Preterm-Cleveland et al. v. Himes et al.
Case Dates:Thursday, 15 February, 2018 - ongoing
On December 13, 2017, the Ohio General Assembly passed H.B. 214, referred to by its proponents as the “Down Syndrome Abortion Bill” (“HB 214” or the “Bill”). Governor Kasich signed the Bill on December 22, 2017. The Bill was set to take effect on March 23, 2018.
The Bill makes it a fourth degree felony for any person to perform or attempt to perform an abortion, if that person has knowledge that either (a) the woman is seeking the abortion in whole or in part due to a test result or prenatal diagnosis of fetal Down syndrome, or (b) the person performing or attempting to perform the abortion herself has any other reason to believe that the fetus has Down syndrome. A physician who violates HB 214 is also subject to license revocation by the state medical board and to a civil suit by “any person” who sustains injury, death, or loss as a result of the abortion or attempted abortion. The Bill requires the attending physician to state in his or her abortion report that the physician does not have knowledge that the woman sought the abortion because of a test or prenatal diagnosis of Down syndrome, and has no other reason to believe that the fetus has Down syndrome. The Bill contains no exception allowing the abortion to be performed when it is necessary to preserve the health or life of the woman.
The United States Supreme Court has repeatedly and unequivocally held that, under the Due Process Clause of the Fourteenth Amendment, a state may not ban abortion prior to viability of the fetus.
On February 15, 2018, we filed a Complaint and Motion for Temporary Restraining Order and Preliminary Injunction in the U.S. District Court for the Southern District of Ohio, Western Division. The ACLU of Ohio represents Plaintiff Preterm-Cleveland. Additional plaintiffs represented by co-counsel are Planned Parenthood Southwest Ohio Region, Women’s Med Group Professional Corporation, Dr. Roslyn Kade, and Planned Parenthood Greater Ohio. Defendants are the Ohio Department of Health Acting Director Lance Himes, Hamilton County Prosecutor Joseph Deters, Cuyahoga County Prosecutor Michael O’Malley, Montgomery County Prosecutor Mat Heck, Jr., Franklin County Prosecutor Ron O’Brien, Ohio State Medical Board Secretary Dr. Kim Rothermel and Supervising Member Bruce Saferin.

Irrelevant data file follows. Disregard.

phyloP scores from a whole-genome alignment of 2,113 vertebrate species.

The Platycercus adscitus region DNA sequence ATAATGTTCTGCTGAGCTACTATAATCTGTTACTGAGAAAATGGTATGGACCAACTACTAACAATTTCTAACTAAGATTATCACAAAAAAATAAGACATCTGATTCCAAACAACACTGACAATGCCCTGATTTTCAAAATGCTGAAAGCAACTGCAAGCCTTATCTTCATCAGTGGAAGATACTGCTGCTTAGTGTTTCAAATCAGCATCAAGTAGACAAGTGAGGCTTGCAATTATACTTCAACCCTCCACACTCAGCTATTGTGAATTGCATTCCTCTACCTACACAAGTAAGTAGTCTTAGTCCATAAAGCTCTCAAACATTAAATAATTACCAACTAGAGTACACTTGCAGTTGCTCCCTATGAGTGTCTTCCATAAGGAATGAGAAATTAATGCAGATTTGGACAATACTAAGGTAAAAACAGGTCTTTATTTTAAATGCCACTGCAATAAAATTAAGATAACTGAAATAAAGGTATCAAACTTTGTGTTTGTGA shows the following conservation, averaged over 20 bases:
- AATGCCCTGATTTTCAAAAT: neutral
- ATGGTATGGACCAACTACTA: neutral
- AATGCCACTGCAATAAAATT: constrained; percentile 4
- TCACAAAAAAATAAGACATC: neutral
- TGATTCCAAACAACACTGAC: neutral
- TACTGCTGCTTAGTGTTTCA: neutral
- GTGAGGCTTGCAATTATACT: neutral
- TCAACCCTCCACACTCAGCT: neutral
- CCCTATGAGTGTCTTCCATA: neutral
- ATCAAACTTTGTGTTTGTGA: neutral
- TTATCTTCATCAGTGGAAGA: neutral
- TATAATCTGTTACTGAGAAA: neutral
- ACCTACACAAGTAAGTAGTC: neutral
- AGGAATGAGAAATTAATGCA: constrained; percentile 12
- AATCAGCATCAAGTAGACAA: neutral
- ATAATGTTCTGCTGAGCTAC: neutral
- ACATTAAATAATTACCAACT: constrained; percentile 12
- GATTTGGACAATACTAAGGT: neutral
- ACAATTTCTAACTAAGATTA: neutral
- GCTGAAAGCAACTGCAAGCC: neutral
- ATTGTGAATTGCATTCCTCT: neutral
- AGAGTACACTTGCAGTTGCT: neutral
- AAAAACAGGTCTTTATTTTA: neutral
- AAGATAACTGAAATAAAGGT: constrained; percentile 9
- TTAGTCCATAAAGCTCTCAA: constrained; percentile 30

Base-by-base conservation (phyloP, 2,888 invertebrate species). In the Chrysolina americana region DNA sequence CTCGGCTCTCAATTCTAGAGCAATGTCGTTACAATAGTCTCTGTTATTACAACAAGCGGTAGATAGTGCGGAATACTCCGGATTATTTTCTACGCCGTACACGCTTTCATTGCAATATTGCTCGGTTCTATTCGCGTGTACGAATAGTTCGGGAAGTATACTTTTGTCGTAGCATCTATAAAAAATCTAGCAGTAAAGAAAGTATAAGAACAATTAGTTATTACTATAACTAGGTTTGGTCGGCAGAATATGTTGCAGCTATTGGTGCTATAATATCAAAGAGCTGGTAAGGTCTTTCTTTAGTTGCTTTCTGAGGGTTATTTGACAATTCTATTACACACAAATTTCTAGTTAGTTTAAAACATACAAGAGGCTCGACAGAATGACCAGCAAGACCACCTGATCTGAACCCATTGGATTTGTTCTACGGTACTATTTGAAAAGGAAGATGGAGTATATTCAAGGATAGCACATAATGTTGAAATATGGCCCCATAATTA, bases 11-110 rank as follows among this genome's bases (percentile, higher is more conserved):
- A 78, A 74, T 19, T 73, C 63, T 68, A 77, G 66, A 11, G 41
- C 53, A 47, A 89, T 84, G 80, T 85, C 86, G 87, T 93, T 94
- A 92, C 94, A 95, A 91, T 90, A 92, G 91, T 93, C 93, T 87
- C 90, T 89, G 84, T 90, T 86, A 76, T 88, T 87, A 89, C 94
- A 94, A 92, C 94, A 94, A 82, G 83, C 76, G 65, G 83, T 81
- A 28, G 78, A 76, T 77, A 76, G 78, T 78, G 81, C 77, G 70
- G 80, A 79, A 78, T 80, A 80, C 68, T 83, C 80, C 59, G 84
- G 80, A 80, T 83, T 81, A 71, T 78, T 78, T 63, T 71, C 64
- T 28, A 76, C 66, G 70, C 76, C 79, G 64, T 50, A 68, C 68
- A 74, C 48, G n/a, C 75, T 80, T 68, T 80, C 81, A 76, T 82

On February 16 the Court held a telephonic status conference to set the briefing schedule on the Motion for TRO or Preliminary Injunction. Defendants filed their response on March 2 and we filed our reply on March 9. The Court had tentatively set oral argument for March 12 but determined argument was not needed. On March 14, the Court issued an order granting our motion for a preliminary injunction, blocking the implementation of the law as litigation proceeds.
On April 11 Defendants filed their Answer and their Notice of Appeal of the preliminary injunction to the Sixth Circuit Court of Appeals. On April 30 we filed a Motion for Attorneys’ Fees and Costs for our work during the preliminary injunction phase of litigation. Defendants’ filed their appellate brief on June 22. On June 29 the American Center for Law and Justice filed an amicus brief in support of Defendants, as did 16 states. On August 22 we filed our response brief. Four amicus briefs were filed in support of our position: one by 21 Ohio state legislators; one by seven parents of children with Down syndrome; one by several biomedical ethicists; and one by the Attorney Generals of 17 states. Defendants’ reply was filed September 19. On December 14 the Court scheduled oral arguments to take place on January 30, 2019.